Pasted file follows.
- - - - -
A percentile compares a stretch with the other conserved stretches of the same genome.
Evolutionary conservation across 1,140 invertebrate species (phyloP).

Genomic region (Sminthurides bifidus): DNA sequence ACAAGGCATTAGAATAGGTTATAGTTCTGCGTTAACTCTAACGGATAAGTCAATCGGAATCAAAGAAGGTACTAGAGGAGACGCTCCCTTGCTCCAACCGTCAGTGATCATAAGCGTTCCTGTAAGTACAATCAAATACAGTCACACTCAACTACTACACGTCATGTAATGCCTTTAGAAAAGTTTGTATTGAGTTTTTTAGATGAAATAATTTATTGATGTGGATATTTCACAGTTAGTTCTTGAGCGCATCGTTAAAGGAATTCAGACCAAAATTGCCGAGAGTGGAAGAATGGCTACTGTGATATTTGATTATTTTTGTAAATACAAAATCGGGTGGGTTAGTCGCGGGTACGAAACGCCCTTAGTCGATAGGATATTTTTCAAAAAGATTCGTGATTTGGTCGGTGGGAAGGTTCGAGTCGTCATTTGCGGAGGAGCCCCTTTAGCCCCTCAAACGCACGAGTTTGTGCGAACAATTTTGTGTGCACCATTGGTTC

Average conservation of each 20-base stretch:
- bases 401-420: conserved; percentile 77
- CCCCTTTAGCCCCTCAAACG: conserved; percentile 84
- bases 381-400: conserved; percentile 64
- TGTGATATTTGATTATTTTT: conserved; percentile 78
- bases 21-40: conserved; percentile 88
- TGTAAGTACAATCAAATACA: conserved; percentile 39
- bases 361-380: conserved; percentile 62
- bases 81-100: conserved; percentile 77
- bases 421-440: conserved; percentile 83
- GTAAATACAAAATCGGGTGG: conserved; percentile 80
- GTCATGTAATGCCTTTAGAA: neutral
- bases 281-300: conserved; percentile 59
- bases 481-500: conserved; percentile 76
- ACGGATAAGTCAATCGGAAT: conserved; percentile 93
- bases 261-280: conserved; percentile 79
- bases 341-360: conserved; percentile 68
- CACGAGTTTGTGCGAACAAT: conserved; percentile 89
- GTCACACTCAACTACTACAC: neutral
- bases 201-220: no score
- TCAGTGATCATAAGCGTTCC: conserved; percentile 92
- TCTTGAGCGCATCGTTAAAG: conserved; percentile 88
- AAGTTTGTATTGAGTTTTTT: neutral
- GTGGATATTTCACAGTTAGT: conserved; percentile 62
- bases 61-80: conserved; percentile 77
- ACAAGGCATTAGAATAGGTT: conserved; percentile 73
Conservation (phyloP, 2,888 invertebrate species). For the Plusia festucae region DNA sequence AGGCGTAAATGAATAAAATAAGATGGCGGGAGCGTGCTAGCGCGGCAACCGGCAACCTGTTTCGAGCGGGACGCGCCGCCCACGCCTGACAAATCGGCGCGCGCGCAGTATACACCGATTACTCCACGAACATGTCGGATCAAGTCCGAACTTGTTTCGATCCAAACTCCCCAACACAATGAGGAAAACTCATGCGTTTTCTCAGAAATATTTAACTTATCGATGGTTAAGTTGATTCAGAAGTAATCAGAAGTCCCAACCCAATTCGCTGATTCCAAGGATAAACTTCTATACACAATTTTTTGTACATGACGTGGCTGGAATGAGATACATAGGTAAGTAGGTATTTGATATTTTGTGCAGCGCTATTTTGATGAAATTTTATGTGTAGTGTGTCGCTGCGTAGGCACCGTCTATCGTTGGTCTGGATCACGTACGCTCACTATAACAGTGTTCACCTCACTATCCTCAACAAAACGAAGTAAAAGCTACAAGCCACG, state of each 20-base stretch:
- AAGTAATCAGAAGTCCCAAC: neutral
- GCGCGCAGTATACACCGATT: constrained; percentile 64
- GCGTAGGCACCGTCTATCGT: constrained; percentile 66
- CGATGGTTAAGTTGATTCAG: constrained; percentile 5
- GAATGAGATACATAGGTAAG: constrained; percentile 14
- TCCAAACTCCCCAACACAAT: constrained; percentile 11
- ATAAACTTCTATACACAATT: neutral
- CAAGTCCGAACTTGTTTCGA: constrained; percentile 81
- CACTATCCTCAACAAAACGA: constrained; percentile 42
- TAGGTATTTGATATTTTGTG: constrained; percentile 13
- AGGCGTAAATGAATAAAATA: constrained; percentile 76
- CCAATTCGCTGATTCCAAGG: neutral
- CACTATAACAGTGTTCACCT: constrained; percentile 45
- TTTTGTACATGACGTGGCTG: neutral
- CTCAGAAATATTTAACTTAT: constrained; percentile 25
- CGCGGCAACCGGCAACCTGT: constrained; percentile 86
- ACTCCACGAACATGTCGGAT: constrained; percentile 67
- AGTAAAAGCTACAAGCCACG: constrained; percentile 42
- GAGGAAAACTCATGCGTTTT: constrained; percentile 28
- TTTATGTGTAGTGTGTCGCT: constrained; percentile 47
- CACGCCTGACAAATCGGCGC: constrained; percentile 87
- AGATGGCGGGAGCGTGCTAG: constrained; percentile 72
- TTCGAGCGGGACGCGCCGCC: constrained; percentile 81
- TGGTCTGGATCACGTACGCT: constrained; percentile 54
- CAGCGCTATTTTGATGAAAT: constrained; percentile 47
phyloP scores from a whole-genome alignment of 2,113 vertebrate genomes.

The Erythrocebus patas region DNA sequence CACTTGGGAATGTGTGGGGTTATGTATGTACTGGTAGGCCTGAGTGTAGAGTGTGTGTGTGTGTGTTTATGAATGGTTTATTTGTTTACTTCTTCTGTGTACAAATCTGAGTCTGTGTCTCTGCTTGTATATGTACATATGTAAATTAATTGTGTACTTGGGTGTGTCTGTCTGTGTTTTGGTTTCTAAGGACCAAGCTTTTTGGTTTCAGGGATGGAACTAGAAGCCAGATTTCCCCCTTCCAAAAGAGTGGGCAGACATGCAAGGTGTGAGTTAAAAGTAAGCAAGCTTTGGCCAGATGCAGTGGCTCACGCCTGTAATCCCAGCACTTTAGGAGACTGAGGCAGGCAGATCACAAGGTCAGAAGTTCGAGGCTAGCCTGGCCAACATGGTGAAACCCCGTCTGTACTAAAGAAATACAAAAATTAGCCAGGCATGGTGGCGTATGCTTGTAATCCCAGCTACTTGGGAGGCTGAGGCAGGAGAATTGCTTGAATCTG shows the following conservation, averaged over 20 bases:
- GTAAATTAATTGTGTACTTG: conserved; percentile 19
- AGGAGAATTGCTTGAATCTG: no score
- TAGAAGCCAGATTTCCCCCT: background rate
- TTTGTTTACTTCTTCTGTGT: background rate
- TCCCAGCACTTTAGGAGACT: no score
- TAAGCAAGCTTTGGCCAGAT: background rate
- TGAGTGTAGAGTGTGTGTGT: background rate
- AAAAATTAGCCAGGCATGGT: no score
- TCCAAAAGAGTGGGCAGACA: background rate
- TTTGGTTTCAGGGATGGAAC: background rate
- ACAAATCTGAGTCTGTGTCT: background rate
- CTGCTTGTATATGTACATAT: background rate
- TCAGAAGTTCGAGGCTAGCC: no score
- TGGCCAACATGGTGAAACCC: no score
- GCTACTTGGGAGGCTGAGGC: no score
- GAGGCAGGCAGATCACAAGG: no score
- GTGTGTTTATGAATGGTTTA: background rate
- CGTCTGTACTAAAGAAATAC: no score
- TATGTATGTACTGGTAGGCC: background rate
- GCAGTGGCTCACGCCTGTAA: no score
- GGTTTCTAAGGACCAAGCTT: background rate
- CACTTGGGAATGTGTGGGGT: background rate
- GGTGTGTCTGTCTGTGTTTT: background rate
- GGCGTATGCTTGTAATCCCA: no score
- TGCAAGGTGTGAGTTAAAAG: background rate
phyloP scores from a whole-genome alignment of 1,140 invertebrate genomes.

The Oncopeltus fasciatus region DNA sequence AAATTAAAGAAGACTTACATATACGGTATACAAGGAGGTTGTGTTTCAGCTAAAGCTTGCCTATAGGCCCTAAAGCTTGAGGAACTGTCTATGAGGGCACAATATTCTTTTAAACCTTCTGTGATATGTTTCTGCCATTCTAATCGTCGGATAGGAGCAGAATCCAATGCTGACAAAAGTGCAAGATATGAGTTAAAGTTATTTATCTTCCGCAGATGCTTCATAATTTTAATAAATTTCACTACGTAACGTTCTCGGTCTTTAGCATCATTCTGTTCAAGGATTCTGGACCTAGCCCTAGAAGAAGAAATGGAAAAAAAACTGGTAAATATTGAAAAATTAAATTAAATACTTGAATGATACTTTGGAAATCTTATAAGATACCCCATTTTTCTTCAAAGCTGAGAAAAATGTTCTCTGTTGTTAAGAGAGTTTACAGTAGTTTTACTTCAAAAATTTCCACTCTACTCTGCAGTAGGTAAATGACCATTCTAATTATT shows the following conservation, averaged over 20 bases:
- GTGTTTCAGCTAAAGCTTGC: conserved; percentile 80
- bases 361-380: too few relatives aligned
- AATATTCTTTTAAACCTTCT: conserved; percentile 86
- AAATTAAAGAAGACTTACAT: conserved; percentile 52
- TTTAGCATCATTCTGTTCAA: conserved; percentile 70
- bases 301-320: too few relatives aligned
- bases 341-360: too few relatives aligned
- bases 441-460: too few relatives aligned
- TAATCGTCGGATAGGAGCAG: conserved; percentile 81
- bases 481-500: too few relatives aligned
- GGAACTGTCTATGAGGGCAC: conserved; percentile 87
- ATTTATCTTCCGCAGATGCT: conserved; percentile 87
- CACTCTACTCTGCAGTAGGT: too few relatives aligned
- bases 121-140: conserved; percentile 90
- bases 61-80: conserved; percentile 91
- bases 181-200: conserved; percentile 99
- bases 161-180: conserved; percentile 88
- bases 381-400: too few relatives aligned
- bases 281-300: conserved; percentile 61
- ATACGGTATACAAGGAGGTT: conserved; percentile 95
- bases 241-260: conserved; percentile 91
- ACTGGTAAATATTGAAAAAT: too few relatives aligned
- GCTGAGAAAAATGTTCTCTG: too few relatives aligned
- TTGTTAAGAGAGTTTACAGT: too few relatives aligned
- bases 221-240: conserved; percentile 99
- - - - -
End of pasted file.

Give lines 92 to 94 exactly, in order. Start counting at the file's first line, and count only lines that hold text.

- bases 441-460: too few relatives aligned
- TAATCGTCGGATAGGAGCAG: conserved; percentile 81
- bases 481-500: too few relatives aligned